Open-Plan Office: An Introvert's Worse Nightmare
In Quiet: The Power of Introverts in a World That Can’t Stop Talking, author Susan Cain discusses the challenges introverts face in finding a productive, creative work environment:
- Space per employee shrank from 500 square feet in the 1970s to 200 in 2010
- Schools and offices have been redesigned for extroverts, with pods of desks and open plans
- Office environments have become louder and less private
Cain notes that open-plan offices reduce productivity and impair memory, and create a host of other problems:
[Open-plan offices] are associated with high staff turnover. They make people sick, hostile, unmotivated and insecure… [Open-plan office workers] have fewer personal and confidential conversations with colleagues. They’re often subject to loud and uncontrollable noise, which raises heart rates, releases cortisol… and makes people socially distant, quick to anger, aggressive and slow to help others.
I (Bill) am a self-confessed introvert, and Cain’s analysis certainly resonated with me. We moved into our open-plan Chicago office a few years back. I love the openness and the design aesthetic of our office. It really is a beautiful, fun space.
The problem is, I am not very productive there. If I sit in the open part of the office, I get little or no work done; there are too many distractions. There are co-workers to whom I talk, conversations I overhear, people moving in and out of my field of vision. I feel a general sense of insecurity and the need to be constantly aware of the people around me. It provides too much stimulation and really jangles my nerves!
In a subsequent article I will talk about the biology of introversion, but the net result is that I have above-average sensitivity to stimuli, especially social stimuli. Social environments that others find “normal” I find loud, distracting, and nerve-wracking. Just as I wear sunglasses on a bright sunny day, I need to put barriers between me and the office.
I should point out that I love my co-workers! They are genuinely fun and likeable people who lead interesting lives. I like to talk to them and generally hang out with them. Ironically, if I did not care about them at all, I could be much more productive. I have no problem working on an airplane (a much louder and cramped environment) because I have no affinity for my fellow passengers.
But at our Chicago office I am just too aware of my co-workers and have a hard time thinking clearly in that open-plan environment.
Since my job depends on my ability to think clearly, that is bad! I realized that over the years I have subconsciously developed a number of techniques to find peace and quiet in a loud environment and gain more control of my work space. If you face similar challenges, try some of these techniques:
1. Set aside chunks of “alone time.”
I arrive at the office very early in the morning so I can get a few hours of work done when I am at my most productive, well before people arrive at the office.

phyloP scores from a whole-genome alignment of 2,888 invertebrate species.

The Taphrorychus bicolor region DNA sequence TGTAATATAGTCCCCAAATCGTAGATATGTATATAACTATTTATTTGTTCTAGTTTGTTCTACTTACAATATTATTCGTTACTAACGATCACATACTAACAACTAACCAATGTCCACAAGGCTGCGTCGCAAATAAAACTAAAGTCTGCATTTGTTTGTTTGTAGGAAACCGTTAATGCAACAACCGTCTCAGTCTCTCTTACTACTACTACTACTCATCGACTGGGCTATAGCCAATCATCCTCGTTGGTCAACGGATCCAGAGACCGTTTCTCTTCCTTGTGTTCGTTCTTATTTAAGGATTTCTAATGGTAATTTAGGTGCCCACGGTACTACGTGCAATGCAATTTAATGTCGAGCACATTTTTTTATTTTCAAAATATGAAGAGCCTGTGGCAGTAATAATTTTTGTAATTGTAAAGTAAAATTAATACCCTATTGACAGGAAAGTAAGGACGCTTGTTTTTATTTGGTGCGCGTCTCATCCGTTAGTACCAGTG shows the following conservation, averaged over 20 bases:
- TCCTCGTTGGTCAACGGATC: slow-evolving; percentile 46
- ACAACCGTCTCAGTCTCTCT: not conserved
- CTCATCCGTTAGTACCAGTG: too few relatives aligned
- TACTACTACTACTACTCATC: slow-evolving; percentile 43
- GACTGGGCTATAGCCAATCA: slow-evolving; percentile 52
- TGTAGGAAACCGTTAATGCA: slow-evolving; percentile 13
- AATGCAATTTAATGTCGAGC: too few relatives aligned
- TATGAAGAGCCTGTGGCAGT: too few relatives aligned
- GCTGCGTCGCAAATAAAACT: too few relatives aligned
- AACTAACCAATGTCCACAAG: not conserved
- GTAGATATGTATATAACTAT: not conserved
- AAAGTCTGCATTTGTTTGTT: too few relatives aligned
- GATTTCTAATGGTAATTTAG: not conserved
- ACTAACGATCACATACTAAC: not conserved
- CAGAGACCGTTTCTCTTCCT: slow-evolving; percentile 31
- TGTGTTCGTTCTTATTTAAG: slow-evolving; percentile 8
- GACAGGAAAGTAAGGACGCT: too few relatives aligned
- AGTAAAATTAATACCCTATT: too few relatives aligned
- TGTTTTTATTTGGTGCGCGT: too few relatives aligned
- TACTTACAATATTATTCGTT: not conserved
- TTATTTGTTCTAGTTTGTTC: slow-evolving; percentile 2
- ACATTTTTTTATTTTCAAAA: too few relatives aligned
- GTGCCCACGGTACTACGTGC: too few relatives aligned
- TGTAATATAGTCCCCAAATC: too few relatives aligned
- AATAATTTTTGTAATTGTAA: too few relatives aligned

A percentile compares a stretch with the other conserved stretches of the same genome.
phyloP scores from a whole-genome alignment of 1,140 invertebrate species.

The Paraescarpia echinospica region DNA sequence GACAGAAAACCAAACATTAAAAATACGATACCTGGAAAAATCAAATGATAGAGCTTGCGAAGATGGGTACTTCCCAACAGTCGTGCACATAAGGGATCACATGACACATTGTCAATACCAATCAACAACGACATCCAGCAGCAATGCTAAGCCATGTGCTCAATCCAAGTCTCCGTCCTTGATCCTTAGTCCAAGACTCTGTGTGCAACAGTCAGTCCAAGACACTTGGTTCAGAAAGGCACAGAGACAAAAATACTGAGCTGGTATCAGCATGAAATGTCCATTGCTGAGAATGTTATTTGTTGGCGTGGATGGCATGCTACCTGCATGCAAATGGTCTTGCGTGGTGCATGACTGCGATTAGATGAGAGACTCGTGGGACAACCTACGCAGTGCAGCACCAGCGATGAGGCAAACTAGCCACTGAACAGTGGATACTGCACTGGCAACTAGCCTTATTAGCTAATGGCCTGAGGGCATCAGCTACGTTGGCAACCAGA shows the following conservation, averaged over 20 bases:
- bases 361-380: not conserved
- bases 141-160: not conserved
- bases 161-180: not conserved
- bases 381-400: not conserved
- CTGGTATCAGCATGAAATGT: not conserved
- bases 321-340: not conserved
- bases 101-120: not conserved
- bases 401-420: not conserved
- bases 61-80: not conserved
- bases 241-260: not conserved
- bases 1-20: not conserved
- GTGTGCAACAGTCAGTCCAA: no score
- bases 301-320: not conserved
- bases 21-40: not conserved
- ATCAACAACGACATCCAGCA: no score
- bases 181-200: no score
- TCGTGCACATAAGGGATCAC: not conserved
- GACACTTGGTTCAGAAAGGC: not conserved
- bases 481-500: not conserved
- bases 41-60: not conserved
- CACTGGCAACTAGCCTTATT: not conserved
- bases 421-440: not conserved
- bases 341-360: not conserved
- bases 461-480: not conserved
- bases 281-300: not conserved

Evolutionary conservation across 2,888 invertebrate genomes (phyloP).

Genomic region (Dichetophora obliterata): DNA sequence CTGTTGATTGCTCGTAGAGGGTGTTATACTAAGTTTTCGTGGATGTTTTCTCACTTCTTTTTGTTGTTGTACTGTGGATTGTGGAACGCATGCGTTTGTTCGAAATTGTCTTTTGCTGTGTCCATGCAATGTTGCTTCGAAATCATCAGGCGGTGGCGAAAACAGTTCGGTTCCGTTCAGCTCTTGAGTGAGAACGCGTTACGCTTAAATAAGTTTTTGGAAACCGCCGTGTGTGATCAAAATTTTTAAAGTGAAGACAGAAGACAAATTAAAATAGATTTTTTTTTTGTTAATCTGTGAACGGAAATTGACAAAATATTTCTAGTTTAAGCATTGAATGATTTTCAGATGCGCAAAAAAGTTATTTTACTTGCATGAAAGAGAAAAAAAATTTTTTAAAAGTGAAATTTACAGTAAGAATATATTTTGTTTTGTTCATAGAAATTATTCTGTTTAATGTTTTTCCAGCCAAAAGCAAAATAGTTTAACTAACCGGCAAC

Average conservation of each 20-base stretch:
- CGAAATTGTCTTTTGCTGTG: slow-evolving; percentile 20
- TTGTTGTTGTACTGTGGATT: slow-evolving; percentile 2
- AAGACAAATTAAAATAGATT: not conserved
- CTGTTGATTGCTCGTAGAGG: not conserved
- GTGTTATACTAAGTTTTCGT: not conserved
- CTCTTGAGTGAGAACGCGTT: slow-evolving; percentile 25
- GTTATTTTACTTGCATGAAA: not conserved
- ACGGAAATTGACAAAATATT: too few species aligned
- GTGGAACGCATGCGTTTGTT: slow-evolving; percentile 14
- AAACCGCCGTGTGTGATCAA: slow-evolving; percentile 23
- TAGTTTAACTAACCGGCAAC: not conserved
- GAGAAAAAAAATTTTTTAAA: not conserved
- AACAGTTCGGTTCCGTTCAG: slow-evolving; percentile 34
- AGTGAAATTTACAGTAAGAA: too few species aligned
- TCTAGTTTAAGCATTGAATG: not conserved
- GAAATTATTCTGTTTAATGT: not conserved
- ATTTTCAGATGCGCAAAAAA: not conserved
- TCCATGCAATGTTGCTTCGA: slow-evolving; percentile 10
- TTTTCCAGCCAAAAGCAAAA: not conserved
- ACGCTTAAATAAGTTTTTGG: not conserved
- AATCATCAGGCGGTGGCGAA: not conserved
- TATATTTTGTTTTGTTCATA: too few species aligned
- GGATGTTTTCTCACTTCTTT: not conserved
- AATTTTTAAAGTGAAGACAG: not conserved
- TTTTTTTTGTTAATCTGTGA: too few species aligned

I also set aside two to four hours most days with no meetings, where I can focus on catching up and finding time to concentrate and recharge.
Finally, I often do a couple hours of work on Sunday night, right before I go to bed. I find I sleep much better when I do so because I am feeling less stressed and more in control of the work week that lies ahead. After a great relaxing weekend, this helps me get mentally back in the game.
2. Structure your work life to create a healthy level of separation.
I generally set up shop in one of our conference rooms right next to the open-plan area, which has a glass door. That way I can see my co-workers (and they can see me) but there is less noise and fewer distractions.
I also spend a lot of time working from home or hotels, where I am separated from my colleagues and clients. I am much more productive during those times.
3. Set personal goals for individual creativity and productivity; pursue them with discipline.
I find that setting goals and deadlines for myself really helps me focus, even if the deadlines are artificially tight. If I do not achieve my goals in a given workday, I am highly inspired to wake up early and catch up.
4. Set aside time to socialize.
Using the techniques above, I have to take care not to become too separated from my co-workers. At various points of the day I need to clear my head and take a break. I consciously try to wander around the office during those times, so that I can hang out with folks and catch up. These informal interactions with co-workers are stimulating and refreshing.
I also find that my productivity drops toward the end of the day, so I take the pressure off myself, call it quits for the day, and just go hang out at the proverbial “water cooler” (in our case, the ping pong table). The alternative is to stare at a computer screen while tired, which is not very productive. Besides, my ping pong game needs the work.
These techniques help me find peace and quiet in a loud world, which helps me to be more of a well-adjusted, productive, creative, happy business leader. I wouldn’t have it any other way.
“Innovation--the heart of the knowledge economy--is fundamentally social” – Malcolm Gladwell
“None of us is as smart as all of us” – Warren Bennis, Organizing Genius
How does you manage your work environment and find peace and quiet? Please share your thoughts with us at email@example.com.
KARL STARK AND BILL STEWART | Columnist | Co-founders, Avondale
Karl Stark and Bill Stewart are managing directors and co-founders of Avondale, a strategic advisory firm focused on growing companies. Avondale, based in Chicago, is a high-growth company itself and is a two-time Inc. 500 honoree.